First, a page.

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PwC Australia will on Monday release a report which recommends a tighter partnership between industry and government to address future skills needs with “micro-credentials”. These are shorter courses, as opposed to a full qualification that provide specific skills a business needs.
Read more here: https://www.smh.com.au/
The basic structure of the common good involves meeting human needs for water, sanitation, power, transport, health and access to the law. Such activities require training, and there is an obvious public interest in providing it. But reducing education to job training is not only a partial or limited view. It is sinister.
The legislative changes will affect how ASQA publishes current and historic information regarding RTOs, and improve ASQA’s ability to quickly respond to regulatory breaches. Over the next 12 months, changes to legislation will come into effect to support recent amendments to the National Vocational Education and Training Regulator Act (NVR Act).
Read more here: https://www.asqa.gov.au/news-events/news/changes-national-vocational-education-and-training-regulator-regulations
RTOs are obligated under the SRTOs 2015 (1.5 & 1.6) to engage with industry stakeholders relating to training and assessment strategies and practices. The information you gather from your industry engagement activities should be documented and used to ensure that the training and assessment your RTO provides is industry relevant. This can seem challenging if your RTO does not have a systematic approach in planning how these interactions are to be carried out. The three main reasons RTOs need to seek input from industry are:
Your training and assessment strategy (TAS) should identify any workplace partnerships you have with employers to deliver training and assessment on-site. Documenting these types of arrangements is invaluable for delivering industry relevant courses with input from the employer relating to electives chosen; learning, assessment & physical resources being used and the current industry skills of trainers & assessors. If you are delivering mandatory work placement as part of a specific qualification your arrangements for ensuring that students are exposed to a workplace to achieve the required hours should be explained in your TAS. Gathering feedback from employers on these placement outcomes and your RTOs co-ordination of the arrangements will contribute to your industry engagement evidence.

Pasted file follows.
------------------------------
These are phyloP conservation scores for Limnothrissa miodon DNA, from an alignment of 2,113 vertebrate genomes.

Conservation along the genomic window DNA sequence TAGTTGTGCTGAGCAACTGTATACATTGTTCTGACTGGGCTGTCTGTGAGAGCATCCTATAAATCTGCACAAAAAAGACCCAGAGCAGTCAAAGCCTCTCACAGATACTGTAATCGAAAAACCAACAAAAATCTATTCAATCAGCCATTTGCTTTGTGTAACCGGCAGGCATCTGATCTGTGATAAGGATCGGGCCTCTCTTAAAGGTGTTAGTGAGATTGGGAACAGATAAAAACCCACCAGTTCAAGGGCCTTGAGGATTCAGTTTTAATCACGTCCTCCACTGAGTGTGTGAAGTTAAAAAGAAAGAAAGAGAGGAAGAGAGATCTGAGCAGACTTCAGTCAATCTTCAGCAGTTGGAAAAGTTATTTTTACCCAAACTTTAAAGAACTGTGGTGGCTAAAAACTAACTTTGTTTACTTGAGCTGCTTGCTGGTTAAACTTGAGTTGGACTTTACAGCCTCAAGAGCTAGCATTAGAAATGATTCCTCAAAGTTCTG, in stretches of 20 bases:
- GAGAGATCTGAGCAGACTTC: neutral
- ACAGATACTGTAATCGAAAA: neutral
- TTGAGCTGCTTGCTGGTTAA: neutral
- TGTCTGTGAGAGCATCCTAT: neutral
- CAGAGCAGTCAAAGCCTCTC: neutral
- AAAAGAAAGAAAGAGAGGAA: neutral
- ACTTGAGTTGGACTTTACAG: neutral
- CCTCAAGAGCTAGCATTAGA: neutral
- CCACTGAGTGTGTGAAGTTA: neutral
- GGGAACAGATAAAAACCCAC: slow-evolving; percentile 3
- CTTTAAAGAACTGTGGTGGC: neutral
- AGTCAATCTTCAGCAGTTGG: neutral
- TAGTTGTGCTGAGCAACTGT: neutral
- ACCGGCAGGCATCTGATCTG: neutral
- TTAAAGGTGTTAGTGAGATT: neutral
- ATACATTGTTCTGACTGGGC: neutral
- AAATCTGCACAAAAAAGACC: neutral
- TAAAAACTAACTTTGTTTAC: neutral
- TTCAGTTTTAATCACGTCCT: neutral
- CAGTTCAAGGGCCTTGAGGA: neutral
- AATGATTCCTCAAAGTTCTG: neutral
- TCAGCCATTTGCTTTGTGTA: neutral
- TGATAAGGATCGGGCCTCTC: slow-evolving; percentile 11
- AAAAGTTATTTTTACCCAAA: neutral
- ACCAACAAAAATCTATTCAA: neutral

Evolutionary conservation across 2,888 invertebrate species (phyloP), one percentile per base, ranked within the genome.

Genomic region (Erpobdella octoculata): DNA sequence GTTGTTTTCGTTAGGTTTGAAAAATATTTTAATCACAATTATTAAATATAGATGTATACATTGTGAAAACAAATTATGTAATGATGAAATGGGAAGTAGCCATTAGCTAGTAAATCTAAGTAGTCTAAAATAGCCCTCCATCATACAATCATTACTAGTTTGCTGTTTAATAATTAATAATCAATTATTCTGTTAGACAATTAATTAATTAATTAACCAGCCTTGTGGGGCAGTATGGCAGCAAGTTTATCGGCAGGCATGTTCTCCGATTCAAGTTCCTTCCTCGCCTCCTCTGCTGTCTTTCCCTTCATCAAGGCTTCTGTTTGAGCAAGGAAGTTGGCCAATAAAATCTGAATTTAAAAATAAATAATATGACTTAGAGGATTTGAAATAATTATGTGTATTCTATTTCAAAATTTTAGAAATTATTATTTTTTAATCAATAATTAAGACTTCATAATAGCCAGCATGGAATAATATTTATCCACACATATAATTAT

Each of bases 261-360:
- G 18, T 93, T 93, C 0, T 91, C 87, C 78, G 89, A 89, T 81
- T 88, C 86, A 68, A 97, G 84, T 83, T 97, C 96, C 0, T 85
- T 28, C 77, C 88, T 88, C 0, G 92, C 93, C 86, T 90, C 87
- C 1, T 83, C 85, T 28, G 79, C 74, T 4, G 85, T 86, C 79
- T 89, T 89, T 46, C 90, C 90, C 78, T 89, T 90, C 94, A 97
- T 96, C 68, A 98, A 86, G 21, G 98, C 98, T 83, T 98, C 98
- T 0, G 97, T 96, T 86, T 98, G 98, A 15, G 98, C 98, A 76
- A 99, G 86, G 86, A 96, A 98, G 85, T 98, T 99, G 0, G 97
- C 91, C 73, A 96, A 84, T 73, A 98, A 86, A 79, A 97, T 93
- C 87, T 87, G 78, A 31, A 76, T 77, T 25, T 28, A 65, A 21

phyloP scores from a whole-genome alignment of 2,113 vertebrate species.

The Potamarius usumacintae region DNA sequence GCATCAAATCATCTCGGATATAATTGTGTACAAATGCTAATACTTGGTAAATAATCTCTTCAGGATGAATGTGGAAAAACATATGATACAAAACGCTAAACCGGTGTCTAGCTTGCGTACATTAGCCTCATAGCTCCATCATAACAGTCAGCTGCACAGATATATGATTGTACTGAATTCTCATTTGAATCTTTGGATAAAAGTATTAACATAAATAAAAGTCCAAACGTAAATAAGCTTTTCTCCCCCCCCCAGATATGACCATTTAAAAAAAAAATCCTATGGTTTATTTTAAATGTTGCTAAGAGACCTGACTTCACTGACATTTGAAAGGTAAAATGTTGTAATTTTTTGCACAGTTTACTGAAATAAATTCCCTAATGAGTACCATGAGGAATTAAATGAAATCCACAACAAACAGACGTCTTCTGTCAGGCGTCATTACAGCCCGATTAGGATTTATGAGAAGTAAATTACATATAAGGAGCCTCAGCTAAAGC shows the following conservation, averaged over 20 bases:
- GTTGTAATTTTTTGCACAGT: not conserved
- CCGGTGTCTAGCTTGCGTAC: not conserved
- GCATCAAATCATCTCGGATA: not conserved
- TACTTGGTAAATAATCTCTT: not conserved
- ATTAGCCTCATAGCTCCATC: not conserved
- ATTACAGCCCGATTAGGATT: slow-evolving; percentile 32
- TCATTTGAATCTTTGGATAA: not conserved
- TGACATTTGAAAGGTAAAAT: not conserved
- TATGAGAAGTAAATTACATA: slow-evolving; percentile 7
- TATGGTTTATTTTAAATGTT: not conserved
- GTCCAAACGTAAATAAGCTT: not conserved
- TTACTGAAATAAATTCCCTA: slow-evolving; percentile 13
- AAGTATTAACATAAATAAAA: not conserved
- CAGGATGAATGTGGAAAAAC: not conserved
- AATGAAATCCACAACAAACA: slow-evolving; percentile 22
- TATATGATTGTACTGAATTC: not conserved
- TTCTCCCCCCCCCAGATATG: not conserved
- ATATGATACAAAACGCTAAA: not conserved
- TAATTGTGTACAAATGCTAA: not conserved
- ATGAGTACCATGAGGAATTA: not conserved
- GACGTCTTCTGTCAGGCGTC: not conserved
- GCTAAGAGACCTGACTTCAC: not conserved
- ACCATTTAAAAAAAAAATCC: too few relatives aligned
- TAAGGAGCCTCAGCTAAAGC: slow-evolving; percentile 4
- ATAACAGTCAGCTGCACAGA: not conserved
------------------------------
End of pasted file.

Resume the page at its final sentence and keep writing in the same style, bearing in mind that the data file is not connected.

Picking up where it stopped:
RTOs can formalize communication channels by creating industry reference groups or other forums in which industry representatives can regularly provide advice and guidance in relation to your RTO resources including:
Ongoing networking with industry organisations, peak bodies, or employer groups can provide effective means for gathering input from industry on RTO operations. Suggested activities could include:
RTOs should implement a managed and consistent approach to industry engagement that includes development of an Industry Engagement Plan outlining the activities that will be undertaken by staff to maintain an appropriate level of contact with industry representatives in specific vocational areas. Documenting feedback from industry in relation to training and assessment strategies and practices by using an Industry Consultation Record will ensure appropriate records are maintain that evidences meaningful industry engagement.
The opening of vocational education—historically, the domain of the public TAFE system—to private providers has been a disaster according to the Socialist Alternative.
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International students and universities will be forced to stump up the cost of travel and quarantine as the federal government prepares for the first batch of students to arrive in Australia. Trade Minister Simon Birmingham announced on Sunday that up to 300 students would start arriving in Adelaide as part of a pilot program to restart the international education sector which has been pummeled by the coronavirus pandemic.